As we enter yet another year, some of us may have different feelings about the days ahead—hopeful, weary, longing, joyous, fearful—yet no matter your outlook on the potential that this new year holds, it might do us good to consider a rather unexplored question: What is the significance of a new year?

The never-ending sequence of time, embedded into our reality, is something we take for granted; but what we believe about it (consciously or subconsciously) will greatly impact the way we live our lives. In the clips above, Contributor Os Guinness explores this idea by giving us three worldview perspectives on time: cyclical, covenantal, and chronological. While each view bears with it its own significance, Os argues that the Christian view of time gives us the most purposeful trajectory.

We at Praxis Circle will explore the concept of time in-depth as it is foundational to worldview—in fact, is it one of the very worldview pillars. Until then, please reflect on this text by English philosopher and theologian G.K. Chesterton that speaks into the purposefulness of time—and not just of time itself, but the “sudden and ceaseless cutting in two of time” that we know as new years. His well-known quote from the text is bolded below, but I have included the greater excerpt.

January One


“New Years and such things are extraordinarily valuable. They are arbitrary divisions of time; they are a sudden and ceaseless cutting in two of time. But when we have an endless serpent in front of us, what can we do but cut it in two? Time is apparently endless, and it is beyond all question a serpent. The real reason why times and seasons and feasts and anniversaries arose is because this serpent of time would otherwise drag his slow length along over all our impressions, and there would be no opportunity of sharply realising the change from one impression to another. So far from interruptions being in their nature bad for our aesthetic feelings, an interruption is in its nature good. It would be an exceedingly good thing if we had the dread of such an interruption constantly before us when we are enjoying anything. It would be good if were expected a bell to ring towards the end of a sunset. It would be good if we thought the clock might strike while we were in the perfect pleasure of staring at sea and sky. Such a sudden check would bring all our impressions into an intense and enjoyable compass, would make the vast sky a single sapphire, the vast sea a single emerald. After long experience of the glories of sensation men find that it is necessary to put to our feelings this perfect artistic limit. And after a little longer experience they find that the God in whom they hardly believe has, as the perfect artist, put the perfect artistic limit—death.


Death is a time limit; but differs in many ways from New Year’s Day. The divisions of time which men have adopted are in a sort of way a mild mortality. When we see the Old Year out, we do what many eminent men have done, and what all men desire to do; we die temporarily. Whenever we admit that it is Tuesday we fulfil St. Paul, and die daily. I doubt if the strongest stoic that ever existed on earth could endure the idea of a Tuesday following on a Tuesday, and a Tuesday on that, and a Tuesday on that, and all the days being Tuesdays till the Day of Judgment, which might be (by some strange and special mercy) a Wednesday.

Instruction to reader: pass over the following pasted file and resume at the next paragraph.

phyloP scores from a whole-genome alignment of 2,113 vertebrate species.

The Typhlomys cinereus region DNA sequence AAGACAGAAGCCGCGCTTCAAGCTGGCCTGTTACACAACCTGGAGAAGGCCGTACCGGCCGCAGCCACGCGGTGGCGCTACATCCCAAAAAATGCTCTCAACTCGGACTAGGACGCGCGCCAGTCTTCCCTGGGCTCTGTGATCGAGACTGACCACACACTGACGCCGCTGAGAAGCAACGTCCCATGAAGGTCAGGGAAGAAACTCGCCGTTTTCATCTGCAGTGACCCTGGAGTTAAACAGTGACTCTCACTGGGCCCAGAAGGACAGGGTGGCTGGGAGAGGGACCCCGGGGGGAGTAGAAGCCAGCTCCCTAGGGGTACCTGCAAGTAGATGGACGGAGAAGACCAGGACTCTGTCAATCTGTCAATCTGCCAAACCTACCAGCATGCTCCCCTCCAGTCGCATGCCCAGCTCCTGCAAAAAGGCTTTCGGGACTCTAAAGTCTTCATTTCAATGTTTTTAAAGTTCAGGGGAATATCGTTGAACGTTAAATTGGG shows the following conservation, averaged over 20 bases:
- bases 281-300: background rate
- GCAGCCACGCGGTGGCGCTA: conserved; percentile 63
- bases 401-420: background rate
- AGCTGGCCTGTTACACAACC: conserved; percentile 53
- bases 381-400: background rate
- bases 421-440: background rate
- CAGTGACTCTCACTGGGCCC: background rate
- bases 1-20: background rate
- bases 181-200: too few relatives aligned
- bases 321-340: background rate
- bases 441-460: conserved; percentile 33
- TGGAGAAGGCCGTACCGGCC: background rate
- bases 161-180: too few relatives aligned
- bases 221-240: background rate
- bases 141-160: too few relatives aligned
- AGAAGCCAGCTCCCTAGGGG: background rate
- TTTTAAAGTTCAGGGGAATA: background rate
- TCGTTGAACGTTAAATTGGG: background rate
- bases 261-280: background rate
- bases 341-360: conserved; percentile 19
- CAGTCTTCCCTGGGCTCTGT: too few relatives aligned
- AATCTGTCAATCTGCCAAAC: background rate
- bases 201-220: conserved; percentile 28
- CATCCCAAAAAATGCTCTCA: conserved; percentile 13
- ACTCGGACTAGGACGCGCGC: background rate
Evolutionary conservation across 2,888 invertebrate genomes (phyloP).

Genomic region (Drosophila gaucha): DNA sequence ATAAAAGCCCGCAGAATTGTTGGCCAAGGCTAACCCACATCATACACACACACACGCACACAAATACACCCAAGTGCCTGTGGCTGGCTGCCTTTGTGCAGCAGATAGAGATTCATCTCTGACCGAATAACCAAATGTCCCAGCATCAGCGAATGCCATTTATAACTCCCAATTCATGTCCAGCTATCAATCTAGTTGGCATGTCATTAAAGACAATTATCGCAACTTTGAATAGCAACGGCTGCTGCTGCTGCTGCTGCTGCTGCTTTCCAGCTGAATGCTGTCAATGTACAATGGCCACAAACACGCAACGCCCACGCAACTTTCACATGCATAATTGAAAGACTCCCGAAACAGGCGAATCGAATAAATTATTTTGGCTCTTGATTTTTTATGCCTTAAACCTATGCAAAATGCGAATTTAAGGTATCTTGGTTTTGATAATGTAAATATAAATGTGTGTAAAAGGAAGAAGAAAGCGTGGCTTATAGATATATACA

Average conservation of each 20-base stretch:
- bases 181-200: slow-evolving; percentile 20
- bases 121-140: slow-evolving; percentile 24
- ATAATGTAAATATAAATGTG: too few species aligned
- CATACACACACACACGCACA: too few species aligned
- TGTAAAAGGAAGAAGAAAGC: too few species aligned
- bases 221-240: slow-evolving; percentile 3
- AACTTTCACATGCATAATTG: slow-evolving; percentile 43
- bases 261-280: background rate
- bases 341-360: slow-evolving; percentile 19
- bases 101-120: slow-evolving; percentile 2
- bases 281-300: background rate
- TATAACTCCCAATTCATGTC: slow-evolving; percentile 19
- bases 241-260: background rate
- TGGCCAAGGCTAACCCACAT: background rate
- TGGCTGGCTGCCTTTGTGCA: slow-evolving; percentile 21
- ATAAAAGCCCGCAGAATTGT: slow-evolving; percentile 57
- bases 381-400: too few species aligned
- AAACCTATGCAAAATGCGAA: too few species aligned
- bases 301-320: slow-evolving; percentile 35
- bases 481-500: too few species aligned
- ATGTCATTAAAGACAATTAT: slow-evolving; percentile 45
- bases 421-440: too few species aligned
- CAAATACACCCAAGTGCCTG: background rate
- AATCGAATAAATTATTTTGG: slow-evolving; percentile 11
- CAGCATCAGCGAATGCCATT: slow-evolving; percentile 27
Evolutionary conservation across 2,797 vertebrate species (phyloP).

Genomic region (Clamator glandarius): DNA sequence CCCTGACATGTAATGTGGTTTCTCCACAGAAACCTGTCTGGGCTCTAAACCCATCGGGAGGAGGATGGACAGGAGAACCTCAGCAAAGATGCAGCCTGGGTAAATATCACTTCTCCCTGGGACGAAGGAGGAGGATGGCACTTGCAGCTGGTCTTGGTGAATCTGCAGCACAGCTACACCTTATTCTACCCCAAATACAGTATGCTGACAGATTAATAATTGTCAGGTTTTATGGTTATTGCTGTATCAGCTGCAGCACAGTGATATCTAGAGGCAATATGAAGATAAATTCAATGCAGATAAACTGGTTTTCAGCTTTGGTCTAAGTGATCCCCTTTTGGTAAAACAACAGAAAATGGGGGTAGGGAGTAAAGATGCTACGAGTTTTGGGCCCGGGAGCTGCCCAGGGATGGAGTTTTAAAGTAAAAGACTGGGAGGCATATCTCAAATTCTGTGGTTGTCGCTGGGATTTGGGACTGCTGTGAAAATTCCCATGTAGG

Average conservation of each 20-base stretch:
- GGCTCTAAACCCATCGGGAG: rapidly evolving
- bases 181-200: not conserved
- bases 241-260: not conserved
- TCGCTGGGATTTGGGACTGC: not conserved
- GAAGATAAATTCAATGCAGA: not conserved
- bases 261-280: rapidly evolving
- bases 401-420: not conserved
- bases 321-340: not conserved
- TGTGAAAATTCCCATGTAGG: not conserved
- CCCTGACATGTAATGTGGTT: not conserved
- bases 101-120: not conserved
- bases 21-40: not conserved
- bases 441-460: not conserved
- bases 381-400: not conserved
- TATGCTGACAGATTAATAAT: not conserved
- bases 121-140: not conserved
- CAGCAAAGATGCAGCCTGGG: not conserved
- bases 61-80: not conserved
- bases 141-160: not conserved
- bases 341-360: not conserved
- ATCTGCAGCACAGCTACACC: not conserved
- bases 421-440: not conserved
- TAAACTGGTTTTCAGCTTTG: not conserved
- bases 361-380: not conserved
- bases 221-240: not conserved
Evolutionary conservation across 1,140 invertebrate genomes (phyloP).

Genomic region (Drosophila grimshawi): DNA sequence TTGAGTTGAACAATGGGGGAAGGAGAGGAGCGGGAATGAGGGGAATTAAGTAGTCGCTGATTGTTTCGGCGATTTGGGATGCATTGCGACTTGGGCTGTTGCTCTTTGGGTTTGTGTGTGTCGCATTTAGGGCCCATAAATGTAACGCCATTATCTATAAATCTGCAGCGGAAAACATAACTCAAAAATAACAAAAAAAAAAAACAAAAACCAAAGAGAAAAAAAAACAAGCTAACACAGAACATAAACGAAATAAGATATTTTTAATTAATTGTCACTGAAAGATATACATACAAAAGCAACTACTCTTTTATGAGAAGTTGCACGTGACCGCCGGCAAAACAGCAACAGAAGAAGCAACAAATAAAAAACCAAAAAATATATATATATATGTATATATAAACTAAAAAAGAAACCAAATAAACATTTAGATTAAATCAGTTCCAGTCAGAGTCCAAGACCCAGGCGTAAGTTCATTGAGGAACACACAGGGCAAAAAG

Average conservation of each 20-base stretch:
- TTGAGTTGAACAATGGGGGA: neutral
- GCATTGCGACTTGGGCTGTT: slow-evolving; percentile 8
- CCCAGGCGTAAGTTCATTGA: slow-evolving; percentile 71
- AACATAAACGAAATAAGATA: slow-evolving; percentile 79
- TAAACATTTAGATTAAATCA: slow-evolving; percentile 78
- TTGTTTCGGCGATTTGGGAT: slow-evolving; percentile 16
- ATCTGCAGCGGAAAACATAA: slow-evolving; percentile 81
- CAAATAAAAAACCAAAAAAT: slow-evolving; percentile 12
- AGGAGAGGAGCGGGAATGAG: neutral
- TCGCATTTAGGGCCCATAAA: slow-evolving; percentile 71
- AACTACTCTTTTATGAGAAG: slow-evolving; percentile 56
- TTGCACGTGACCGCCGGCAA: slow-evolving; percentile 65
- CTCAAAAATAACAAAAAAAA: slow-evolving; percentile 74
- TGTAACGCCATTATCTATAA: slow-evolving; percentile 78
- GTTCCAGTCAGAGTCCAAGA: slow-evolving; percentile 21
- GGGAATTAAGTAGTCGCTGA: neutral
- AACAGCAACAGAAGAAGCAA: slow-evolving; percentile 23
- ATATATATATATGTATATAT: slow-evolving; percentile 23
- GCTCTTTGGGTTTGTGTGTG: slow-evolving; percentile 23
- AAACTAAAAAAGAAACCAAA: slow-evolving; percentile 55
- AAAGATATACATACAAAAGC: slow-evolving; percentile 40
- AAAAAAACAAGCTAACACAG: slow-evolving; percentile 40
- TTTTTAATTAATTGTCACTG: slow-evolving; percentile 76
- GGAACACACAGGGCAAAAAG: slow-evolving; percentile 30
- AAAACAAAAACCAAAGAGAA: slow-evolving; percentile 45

The divisions of time are arranged so that we may have a start or shock at each reopening of the question. The object of a New Year is not that we should have a new year. It is that we should have a new soul and a new nose; new feet, a new backbone, new ears, and new eyes. It is that we should look out instantaneously on an impossible earth; that we should think it very odd that grass should be green instead of being reasonably purple; that we should think it almost unintelligible that a lot of straight trees should grow out of the round world instead of a lot of round world growing out of the straight trees. The object of the cold and hard definitions of time is almost exactly the same as those of the cold and hard definitions of theology; it is to wake people up. Unless a particular man made New Year resolutions, he would make no resolutions. Unless a man starts afresh about things, he will certainly do nothing effective. Unless a man starts on the strange assumption that he has never existed before, it is quite certain that he will never exist afterwards. Unless a man be born again, he shall by no means enter into the Kingdom of Heaven. Of such dramatic renascences New Year’s Day is the great example. Doubtless this division of time can be described as an artificiality; but doubtless also it can be described more correctly, as a great artificial thing ought always to be described—that is, as one of the great masterpieces of man. Man has, as I have urged in the case of religion, perceived with a tolerable accuracy his own needs. He has seen that we tend to tire of the most eternal splendours, and that a mark on our calendar, or a crash of bells at midnight maybe, reminds us that we have only recently been created. Let us make New Year resolutions, but not only resolutions to be good. Also resolutions to notice that we have feet, and thank them (with a courtly bow) for carrying us.”


G.K. Chesterton, written for the Daily News between 1900-1911, reprinted in Lunacy and Letters, New York, Sheed and Ward, 1958, p. 71-74).